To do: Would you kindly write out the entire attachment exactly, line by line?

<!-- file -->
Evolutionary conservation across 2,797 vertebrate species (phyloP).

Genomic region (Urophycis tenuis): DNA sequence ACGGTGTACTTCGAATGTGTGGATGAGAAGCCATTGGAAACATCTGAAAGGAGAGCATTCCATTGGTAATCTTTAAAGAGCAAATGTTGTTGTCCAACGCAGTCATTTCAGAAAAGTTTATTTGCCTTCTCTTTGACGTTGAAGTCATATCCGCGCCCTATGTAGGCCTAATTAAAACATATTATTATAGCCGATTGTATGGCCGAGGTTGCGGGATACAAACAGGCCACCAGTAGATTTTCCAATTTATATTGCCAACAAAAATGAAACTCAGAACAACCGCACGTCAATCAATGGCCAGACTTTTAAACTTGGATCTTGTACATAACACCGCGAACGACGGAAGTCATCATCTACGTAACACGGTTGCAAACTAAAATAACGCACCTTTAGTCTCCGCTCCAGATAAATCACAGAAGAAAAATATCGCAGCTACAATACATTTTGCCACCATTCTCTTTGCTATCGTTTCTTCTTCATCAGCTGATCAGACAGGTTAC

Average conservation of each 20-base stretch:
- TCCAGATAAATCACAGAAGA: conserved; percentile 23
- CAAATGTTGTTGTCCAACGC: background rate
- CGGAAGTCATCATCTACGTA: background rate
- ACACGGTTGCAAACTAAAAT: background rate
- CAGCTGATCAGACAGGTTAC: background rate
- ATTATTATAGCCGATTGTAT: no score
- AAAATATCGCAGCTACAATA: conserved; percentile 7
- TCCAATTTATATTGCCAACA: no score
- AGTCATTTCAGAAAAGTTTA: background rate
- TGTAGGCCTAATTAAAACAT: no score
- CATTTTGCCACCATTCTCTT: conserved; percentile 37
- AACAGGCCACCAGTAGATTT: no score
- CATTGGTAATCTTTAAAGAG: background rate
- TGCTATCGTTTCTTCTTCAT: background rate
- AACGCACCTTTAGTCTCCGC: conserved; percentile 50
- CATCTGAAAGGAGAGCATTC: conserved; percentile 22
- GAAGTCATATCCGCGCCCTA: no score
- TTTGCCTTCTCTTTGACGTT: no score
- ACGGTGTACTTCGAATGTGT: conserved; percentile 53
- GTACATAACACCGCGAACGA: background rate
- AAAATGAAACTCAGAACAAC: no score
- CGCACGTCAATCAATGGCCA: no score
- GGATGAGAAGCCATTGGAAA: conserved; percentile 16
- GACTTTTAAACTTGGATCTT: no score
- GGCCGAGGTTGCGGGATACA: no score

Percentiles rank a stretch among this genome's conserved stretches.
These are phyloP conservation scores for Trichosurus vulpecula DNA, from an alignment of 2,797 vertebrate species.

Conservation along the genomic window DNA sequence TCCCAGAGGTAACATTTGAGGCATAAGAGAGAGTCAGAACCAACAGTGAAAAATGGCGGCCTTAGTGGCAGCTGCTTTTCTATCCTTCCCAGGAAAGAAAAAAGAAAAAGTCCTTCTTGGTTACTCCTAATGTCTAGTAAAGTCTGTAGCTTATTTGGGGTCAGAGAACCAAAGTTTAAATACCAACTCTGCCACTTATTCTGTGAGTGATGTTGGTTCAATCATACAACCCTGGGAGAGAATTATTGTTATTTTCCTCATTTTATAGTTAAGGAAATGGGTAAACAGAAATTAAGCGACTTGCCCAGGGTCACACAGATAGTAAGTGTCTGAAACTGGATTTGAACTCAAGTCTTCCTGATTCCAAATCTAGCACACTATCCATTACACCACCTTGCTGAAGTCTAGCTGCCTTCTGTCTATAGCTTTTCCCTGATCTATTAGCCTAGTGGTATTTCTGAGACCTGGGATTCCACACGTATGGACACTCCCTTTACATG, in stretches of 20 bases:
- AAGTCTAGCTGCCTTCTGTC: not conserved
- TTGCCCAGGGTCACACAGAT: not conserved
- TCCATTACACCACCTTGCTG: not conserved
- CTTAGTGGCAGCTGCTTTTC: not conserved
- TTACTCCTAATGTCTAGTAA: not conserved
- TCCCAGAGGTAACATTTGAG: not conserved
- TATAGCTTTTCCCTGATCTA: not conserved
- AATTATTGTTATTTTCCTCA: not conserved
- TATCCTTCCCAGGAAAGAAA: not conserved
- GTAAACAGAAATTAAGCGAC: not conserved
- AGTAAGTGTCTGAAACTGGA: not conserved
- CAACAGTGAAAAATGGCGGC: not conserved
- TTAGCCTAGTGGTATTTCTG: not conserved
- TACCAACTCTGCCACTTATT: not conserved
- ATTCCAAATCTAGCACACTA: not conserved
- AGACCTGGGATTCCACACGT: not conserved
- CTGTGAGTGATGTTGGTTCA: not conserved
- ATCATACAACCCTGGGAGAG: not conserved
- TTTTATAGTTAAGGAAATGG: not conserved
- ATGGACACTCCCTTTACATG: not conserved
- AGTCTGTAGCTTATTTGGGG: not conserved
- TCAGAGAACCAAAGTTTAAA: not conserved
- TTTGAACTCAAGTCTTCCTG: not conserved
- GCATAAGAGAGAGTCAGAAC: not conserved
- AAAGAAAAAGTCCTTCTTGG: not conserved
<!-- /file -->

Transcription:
Evolutionary conservation across 2,797 vertebrate species (phyloP).

Genomic region (Urophycis tenuis): DNA sequence ACGGTGTACTTCGAATGTGTGGATGAGAAGCCATTGGAAACATCTGAAAGGAGAGCATTCCATTGGTAATCTTTAAAGAGCAAATGTTGTTGTCCAACGCAGTCATTTCAGAAAAGTTTATTTGCCTTCTCTTTGACGTTGAAGTCATATCCGCGCCCTATGTAGGCCTAATTAAAACATATTATTATAGCCGATTGTATGGCCGAGGTTGCGGGATACAAACAGGCCACCAGTAGATTTTCCAATTTATATTGCCAACAAAAATGAAACTCAGAACAACCGCACGTCAATCAATGGCCAGACTTTTAAACTTGGATCTTGTACATAACACCGCGAACGACGGAAGTCATCATCTACGTAACACGGTTGCAAACTAAAATAACGCACCTTTAGTCTCCGCTCCAGATAAATCACAGAAGAAAAATATCGCAGCTACAATACATTTTGCCACCATTCTCTTTGCTATCGTTTCTTCTTCATCAGCTGATCAGACAGGTTAC

Average conservation of each 20-base stretch:
- TCCAGATAAATCACAGAAGA: conserved; percentile 23
- CAAATGTTGTTGTCCAACGC: background rate
- CGGAAGTCATCATCTACGTA: background rate
- ACACGGTTGCAAACTAAAAT: background rate
- CAGCTGATCAGACAGGTTAC: background rate
- ATTATTATAGCCGATTGTAT: no score
- AAAATATCGCAGCTACAATA: conserved; percentile 7
- TCCAATTTATATTGCCAACA: no score
- AGTCATTTCAGAAAAGTTTA: background rate
- TGTAGGCCTAATTAAAACAT: no score
- CATTTTGCCACCATTCTCTT: conserved; percentile 37
- AACAGGCCACCAGTAGATTT: no score
- CATTGGTAATCTTTAAAGAG: background rate
- TGCTATCGTTTCTTCTTCAT: background rate
- AACGCACCTTTAGTCTCCGC: conserved; percentile 50
- CATCTGAAAGGAGAGCATTC: conserved; percentile 22
- GAAGTCATATCCGCGCCCTA: no score
- TTTGCCTTCTCTTTGACGTT: no score
- ACGGTGTACTTCGAATGTGT: conserved; percentile 53
- GTACATAACACCGCGAACGA: background rate
- AAAATGAAACTCAGAACAAC: no score
- CGCACGTCAATCAATGGCCA: no score
- GGATGAGAAGCCATTGGAAA: conserved; percentile 16
- GACTTTTAAACTTGGATCTT: no score
- GGCCGAGGTTGCGGGATACA: no score

Percentiles rank a stretch among this genome's conserved stretches.
These are phyloP conservation scores for Trichosurus vulpecula DNA, from an alignment of 2,797 vertebrate species.

Conservation along the genomic window DNA sequence TCCCAGAGGTAACATTTGAGGCATAAGAGAGAGTCAGAACCAACAGTGAAAAATGGCGGCCTTAGTGGCAGCTGCTTTTCTATCCTTCCCAGGAAAGAAAAAAGAAAAAGTCCTTCTTGGTTACTCCTAATGTCTAGTAAAGTCTGTAGCTTATTTGGGGTCAGAGAACCAAAGTTTAAATACCAACTCTGCCACTTATTCTGTGAGTGATGTTGGTTCAATCATACAACCCTGGGAGAGAATTATTGTTATTTTCCTCATTTTATAGTTAAGGAAATGGGTAAACAGAAATTAAGCGACTTGCCCAGGGTCACACAGATAGTAAGTGTCTGAAACTGGATTTGAACTCAAGTCTTCCTGATTCCAAATCTAGCACACTATCCATTACACCACCTTGCTGAAGTCTAGCTGCCTTCTGTCTATAGCTTTTCCCTGATCTATTAGCCTAGTGGTATTTCTGAGACCTGGGATTCCACACGTATGGACACTCCCTTTACATG, in stretches of 20 bases:
- AAGTCTAGCTGCCTTCTGTC: not conserved
- TTGCCCAGGGTCACACAGAT: not conserved
- TCCATTACACCACCTTGCTG: not conserved
- CTTAGTGGCAGCTGCTTTTC: not conserved
- TTACTCCTAATGTCTAGTAA: not conserved
- TCCCAGAGGTAACATTTGAG: not conserved
- TATAGCTTTTCCCTGATCTA: not conserved
- AATTATTGTTATTTTCCTCA: not conserved
- TATCCTTCCCAGGAAAGAAA: not conserved
- GTAAACAGAAATTAAGCGAC: not conserved
- AGTAAGTGTCTGAAACTGGA: not conserved
- CAACAGTGAAAAATGGCGGC: not conserved
- TTAGCCTAGTGGTATTTCTG: not conserved
- TACCAACTCTGCCACTTATT: not conserved
- ATTCCAAATCTAGCACACTA: not conserved
- AGACCTGGGATTCCACACGT: not conserved
- CTGTGAGTGATGTTGGTTCA: not conserved
- ATCATACAACCCTGGGAGAG: not conserved
- TTTTATAGTTAAGGAAATGG: not conserved
- ATGGACACTCCCTTTACATG: not conserved
- AGTCTGTAGCTTATTTGGGG: not conserved
- TCAGAGAACCAAAGTTTAAA: not conserved
- TTTGAACTCAAGTCTTCCTG: not conserved
- GCATAAGAGAGAGTCAGAAC: not conserved
- AAAGAAAAAGTCCTTCTTGG: not conserved